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Netbook Part 3

What else works (out of the box)

I tested the webcam with Cheese, the have-fun-with-your-webcam tool that is included in UNR. Taking snapshots works, but video capture doesn’t (not fluidly anyways). The card reader works (tested SDHC and Memorystick) and the earplugs jack works fine as well.

glxgears says my graphics card can do 145 FPS.

What doesn’t works

Voice recording doesn’t works out of the box, like the Ubuntu wiki says. Adding options snd-hda-intel model=basic to my ALSA config helped, but the voice recording app still doesn’t records anything. Didn’t try out more apps like Skype till now.

What I didn’t test

I didn’t test Bluetooth, since I have no other Bluetooth device 😉 Didn’t test the Mic jack, but I don’t think that works. Also didn’t test Modem and ExpressCard/34 Slot (whatever that is ..?).

If you want me to test something else, do tell me.

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Netbook Part 2

Hardware support

All tests by the System Testing utility of Ubuntu worked. That means: Internet (WLAN over WPA), Networking, Keyboard & Mouse, Display resolution (1024×600), Sound and Video playback. The Display is correctly auto-detected and the quality of the display is really really great, considering it is only 9″.

Typing is a little weird, because the keys are a little small for my hands. Also the position of some keys is really stupid (Photo later). But very important: There is no windows key!!! Yeah! There is a Home-Key 🙂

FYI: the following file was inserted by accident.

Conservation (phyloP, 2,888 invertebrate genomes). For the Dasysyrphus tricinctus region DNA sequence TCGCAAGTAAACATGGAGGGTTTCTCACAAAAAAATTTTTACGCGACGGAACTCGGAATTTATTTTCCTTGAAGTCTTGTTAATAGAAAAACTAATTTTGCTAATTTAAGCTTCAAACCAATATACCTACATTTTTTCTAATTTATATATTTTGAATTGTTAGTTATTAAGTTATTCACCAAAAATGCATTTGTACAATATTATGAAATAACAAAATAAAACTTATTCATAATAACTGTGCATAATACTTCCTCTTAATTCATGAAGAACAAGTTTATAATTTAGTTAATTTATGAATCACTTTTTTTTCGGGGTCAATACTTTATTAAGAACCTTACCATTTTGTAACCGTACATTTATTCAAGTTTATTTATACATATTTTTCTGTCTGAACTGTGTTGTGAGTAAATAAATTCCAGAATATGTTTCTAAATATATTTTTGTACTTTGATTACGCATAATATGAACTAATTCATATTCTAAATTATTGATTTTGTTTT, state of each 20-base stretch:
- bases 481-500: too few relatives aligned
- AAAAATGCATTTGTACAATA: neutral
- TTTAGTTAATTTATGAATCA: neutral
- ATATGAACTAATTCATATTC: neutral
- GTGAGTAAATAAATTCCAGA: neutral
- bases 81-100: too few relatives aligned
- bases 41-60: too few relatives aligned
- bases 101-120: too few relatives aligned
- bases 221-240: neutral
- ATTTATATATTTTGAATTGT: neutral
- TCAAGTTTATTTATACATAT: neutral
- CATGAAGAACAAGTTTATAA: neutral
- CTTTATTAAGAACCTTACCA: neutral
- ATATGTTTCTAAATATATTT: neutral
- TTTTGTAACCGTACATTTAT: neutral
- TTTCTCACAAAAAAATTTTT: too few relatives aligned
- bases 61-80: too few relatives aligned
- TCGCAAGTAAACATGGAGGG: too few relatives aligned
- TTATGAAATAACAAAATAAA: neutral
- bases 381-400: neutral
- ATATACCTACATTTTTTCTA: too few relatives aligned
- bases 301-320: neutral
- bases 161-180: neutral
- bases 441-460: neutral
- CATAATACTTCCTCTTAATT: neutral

Installing updates right now. Part 3 soon.

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Netbook Part 1

I got my girl a netbook for her birthday and today it arrived. A brand-new Lenovo IdeaPad S9e: 1.6GHz, 1GB RAM, 160GB HDD, WLAN, Bluetooth, 4in1 Reader, Webcam, 1.1kg. Very pretty too.

Installing Linux

Regrettable it came with WinXP (kotz! [german for puke]) so I installed Ubuntu Netbook Remix (9.04). Copying the image with dd didn’t work at first, so I used unetbootin. Don’t know what that did, but after that, booting from USB drive worked fine. Installing Ubuntu was as easy as ever. Most time I spend setting up a useful partition table and deciding on it’s computer name.

No problems so far.

Part 2 soon.